The Queensland Court of Appeal has upheld a narrow view in relation to the scope of information required to be provided under section 279(1) of the Workers’ Compensation and Rehabilitation Act 2003 (the WCRA).
On 25 November 2016, in Healy v Logan City Council, Fraser and Morrison JJA and Burns J held that the introductory words of s 279(1) do not require a party to cooperate by giving another party information or copies of documents beyond that set out in section 279 (a) or (b).
The Applicant Plaintiff sought leave to appeal a decision of the District Court that found that some of the information sought by the Applicant as a “Request pursuant to section 279” was not information of the kind described in paragraph (b) of section 279(1).
Section 279(1) of the WCRA provides:
279 Parties to cooperate
(1) The parties must cooperate in relation to a claim, in particular by—
(a) giving each other copies of relevant documents about—
the circumstances of the event resulting in the injury; and
the worker's injury; and
the worker's prospects of rehabilitation; and
(b) giving information reasonably requested by each other party about—
The circumstances of the event resulting in the injury; and
the nature of the injury and of any impairment or financial loss resulting from the injury; and
if applicable—the medical treatment and rehabilitation the worker has sought from, or been provided with, by the worker's employer or the insurer; and
the worker's medical history, as far as it is relevant to the claim; and
any applications for compensation made by the claimant or worker for any injury resulting from the same event.
The District Court had found that the term “in particular” contained in s 279(1) did not mean “including”, but instead was properly read to confine the duty to cooperate by specifying the extent of that duty with greater precision. The District Court considered that an interpretation of the term “in particular” as meaning “including” would deprive paragraphs (a) and (b) of s 279 of any effect.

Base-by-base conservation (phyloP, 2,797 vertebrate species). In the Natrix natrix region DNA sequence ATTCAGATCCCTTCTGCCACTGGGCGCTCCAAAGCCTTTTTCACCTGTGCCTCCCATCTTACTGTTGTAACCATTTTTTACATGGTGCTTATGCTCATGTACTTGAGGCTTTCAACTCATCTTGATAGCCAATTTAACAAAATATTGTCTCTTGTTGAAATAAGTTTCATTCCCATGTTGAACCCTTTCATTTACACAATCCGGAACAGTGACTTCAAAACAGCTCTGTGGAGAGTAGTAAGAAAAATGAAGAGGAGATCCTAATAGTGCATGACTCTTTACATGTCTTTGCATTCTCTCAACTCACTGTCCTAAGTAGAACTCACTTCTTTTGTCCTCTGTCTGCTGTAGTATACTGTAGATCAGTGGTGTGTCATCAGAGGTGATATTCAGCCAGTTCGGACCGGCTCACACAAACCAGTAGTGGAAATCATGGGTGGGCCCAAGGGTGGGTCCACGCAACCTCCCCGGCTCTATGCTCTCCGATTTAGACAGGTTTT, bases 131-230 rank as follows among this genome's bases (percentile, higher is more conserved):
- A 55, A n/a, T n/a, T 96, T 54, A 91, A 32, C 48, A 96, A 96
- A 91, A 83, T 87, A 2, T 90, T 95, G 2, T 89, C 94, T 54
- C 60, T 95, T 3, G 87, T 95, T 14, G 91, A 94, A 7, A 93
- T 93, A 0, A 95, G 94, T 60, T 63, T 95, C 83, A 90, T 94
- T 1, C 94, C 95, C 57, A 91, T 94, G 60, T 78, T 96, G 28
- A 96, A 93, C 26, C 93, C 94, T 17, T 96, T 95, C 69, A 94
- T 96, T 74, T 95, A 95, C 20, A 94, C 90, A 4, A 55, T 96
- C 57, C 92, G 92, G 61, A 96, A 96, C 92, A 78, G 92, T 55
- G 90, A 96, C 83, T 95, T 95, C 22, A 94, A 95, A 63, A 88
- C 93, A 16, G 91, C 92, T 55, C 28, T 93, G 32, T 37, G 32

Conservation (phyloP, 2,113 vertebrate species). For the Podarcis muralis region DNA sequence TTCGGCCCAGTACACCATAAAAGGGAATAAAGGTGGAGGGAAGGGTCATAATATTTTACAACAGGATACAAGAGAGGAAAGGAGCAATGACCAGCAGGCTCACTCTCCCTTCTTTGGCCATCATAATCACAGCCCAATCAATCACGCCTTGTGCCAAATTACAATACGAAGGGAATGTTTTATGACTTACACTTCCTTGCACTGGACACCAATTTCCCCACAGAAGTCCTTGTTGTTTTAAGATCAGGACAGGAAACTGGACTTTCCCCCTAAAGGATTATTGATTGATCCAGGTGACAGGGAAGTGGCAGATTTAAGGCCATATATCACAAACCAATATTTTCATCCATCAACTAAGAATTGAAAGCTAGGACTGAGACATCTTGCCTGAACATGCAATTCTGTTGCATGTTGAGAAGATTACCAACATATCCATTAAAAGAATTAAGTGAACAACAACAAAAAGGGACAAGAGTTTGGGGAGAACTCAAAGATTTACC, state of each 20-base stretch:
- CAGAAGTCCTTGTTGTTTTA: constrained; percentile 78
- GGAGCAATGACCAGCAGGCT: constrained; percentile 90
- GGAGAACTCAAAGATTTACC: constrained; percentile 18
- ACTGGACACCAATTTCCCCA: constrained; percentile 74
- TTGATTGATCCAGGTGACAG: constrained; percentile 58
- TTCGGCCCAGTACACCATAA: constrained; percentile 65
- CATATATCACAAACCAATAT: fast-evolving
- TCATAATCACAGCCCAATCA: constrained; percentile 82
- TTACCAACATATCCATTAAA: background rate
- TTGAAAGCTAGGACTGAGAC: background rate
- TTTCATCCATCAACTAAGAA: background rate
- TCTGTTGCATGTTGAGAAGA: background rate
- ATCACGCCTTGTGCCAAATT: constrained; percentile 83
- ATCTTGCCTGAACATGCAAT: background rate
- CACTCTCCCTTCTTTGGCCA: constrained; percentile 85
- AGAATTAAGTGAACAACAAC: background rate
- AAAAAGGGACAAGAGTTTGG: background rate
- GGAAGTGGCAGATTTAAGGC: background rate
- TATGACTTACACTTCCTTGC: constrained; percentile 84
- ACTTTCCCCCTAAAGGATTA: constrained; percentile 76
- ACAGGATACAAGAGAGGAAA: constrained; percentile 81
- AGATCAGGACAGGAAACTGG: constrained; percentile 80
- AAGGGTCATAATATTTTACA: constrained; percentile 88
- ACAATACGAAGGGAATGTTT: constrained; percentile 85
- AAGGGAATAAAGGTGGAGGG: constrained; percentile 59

The Court of Appeal was essentially asked to determine whether the words “must cooperate … in particular by” are more appropriately construed by:
(a) a broad meaning, ie. “must cooperate … particularly (in the sense of “including”) by”; or
(b) a narrow meaning, ie. “must cooperate … in detail (in the sense of specifying the extent of the duty to cooperate) by”.
The Appellant Plaintiff argued for the construction set out in (a) above.
The Respondent Defendant argued the construction set out in (b) above.
The Court of Appeal dismissed the Applicant Plaintiff’s appeal, upholding the decision of the primary judge in adopting the narrow construction set out in (b) above.
This decision of the Court of Appeal offers clear guidance to all parties to a claim that exorbitant and exotic requests for documents and information will not be reasonable and will not need to be responded to pursuant to section 279 of the WCRA.
A reasonable request for information pursuant to section 279 of the WCRA will need to reflect the legislature’s intention as reflected in the precise phrasing of section 279 (a) and (b) of the WCRA. General requests for information that do not sit with that which section 279 (a) and (b) of the WCRA set out – go beyond the intention of the section and will not need to be responded to.
Though the case specifically considers the extent of the parties duty to cooperate under the WCRA, it also offers guidance when considering the construction of a similar section in section 45(1) of the Motor Accident Insurance Act 1994.